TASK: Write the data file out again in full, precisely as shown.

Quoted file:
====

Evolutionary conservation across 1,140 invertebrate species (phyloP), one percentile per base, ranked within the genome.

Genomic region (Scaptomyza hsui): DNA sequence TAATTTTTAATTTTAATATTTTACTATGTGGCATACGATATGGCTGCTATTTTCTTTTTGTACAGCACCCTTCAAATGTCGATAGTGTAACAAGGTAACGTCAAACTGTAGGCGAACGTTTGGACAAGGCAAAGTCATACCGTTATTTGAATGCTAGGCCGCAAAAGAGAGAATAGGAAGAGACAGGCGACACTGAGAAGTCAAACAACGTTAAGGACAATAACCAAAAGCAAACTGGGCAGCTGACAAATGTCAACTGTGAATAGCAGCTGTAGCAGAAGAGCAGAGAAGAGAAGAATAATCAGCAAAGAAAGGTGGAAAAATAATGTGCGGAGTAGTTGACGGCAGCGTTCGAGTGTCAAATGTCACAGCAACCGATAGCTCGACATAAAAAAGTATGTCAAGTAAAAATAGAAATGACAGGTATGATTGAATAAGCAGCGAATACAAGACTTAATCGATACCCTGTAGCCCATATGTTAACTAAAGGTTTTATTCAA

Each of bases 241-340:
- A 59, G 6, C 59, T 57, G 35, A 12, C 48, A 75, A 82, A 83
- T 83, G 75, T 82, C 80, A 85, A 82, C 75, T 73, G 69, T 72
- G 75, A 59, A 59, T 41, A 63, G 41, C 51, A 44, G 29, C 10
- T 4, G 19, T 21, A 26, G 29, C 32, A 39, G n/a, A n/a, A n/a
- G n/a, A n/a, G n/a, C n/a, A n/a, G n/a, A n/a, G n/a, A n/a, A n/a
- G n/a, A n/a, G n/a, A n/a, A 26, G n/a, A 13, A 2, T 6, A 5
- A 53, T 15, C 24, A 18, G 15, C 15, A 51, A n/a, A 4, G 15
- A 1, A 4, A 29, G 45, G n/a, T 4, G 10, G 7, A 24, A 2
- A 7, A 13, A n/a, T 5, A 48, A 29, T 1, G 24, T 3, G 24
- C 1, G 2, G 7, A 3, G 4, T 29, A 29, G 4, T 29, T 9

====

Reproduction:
Evolutionary conservation across 1,140 invertebrate species (phyloP), one percentile per base, ranked within the genome.

Genomic region (Scaptomyza hsui): DNA sequence TAATTTTTAATTTTAATATTTTACTATGTGGCATACGATATGGCTGCTATTTTCTTTTTGTACAGCACCCTTCAAATGTCGATAGTGTAACAAGGTAACGTCAAACTGTAGGCGAACGTTTGGACAAGGCAAAGTCATACCGTTATTTGAATGCTAGGCCGCAAAAGAGAGAATAGGAAGAGACAGGCGACACTGAGAAGTCAAACAACGTTAAGGACAATAACCAAAAGCAAACTGGGCAGCTGACAAATGTCAACTGTGAATAGCAGCTGTAGCAGAAGAGCAGAGAAGAGAAGAATAATCAGCAAAGAAAGGTGGAAAAATAATGTGCGGAGTAGTTGACGGCAGCGTTCGAGTGTCAAATGTCACAGCAACCGATAGCTCGACATAAAAAAGTATGTCAAGTAAAAATAGAAATGACAGGTATGATTGAATAAGCAGCGAATACAAGACTTAATCGATACCCTGTAGCCCATATGTTAACTAAAGGTTTTATTCAA

Each of bases 241-340:
- A 59, G 6, C 59, T 57, G 35, A 12, C 48, A 75, A 82, A 83
- T 83, G 75, T 82, C 80, A 85, A 82, C 75, T 73, G 69, T 72
- G 75, A 59, A 59, T 41, A 63, G 41, C 51, A 44, G 29, C 10
- T 4, G 19, T 21, A 26, G 29, C 32, A 39, G n/a, A n/a, A n/a
- G n/a, A n/a, G n/a, C n/a, A n/a, G n/a, A n/a, G n/a, A n/a, A n/a
- G n/a, A n/a, G n/a, A n/a, A 26, G n/a, A 13, A 2, T 6, A 5
- A 53, T 15, C 24, A 18, G 15, C 15, A 51, A n/a, A 4, G 15
- A 1, A 4, A 29, G 45, G n/a, T 4, G 10, G 7, A 24, A 2
- A 7, A 13, A n/a, T 5, A 48, A 29, T 1, G 24, T 3, G 24
- C 1, G 2, G 7, A 3, G 4, T 29, A 29, G 4, T 29, T 9